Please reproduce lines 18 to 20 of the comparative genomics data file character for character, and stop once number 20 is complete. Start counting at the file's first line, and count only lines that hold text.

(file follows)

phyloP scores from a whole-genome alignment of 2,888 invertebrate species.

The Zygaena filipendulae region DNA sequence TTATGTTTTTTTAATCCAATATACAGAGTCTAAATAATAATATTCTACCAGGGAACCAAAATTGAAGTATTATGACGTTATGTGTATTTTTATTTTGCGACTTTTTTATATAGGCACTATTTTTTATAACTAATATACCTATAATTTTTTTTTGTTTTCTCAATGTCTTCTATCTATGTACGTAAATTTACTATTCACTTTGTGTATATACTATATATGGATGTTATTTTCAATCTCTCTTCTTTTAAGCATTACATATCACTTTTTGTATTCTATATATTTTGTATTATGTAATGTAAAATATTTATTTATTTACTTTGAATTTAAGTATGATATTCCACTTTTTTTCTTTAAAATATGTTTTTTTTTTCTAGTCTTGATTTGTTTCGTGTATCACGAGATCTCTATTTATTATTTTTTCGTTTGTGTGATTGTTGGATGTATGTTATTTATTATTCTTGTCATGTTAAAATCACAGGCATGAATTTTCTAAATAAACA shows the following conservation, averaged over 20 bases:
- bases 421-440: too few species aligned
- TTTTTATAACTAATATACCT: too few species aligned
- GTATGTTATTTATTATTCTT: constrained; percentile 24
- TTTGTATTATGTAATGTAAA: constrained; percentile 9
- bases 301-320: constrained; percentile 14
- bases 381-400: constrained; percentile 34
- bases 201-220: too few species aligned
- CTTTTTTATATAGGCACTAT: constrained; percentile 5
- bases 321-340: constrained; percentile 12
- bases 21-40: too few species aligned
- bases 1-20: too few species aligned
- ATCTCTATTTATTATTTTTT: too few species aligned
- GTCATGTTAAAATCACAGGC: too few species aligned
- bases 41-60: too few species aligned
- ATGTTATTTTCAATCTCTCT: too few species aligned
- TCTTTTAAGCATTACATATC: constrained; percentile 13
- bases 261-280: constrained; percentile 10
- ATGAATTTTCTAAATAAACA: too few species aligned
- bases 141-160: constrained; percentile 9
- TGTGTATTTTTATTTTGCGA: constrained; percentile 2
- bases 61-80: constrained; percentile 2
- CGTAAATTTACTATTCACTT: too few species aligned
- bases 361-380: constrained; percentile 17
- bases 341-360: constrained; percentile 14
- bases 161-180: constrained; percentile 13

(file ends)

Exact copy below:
- TCTTTTAAGCATTACATATC: constrained; percentile 13
- bases 261-280: constrained; percentile 10
- ATGAATTTTCTAAATAAACA: too few species aligned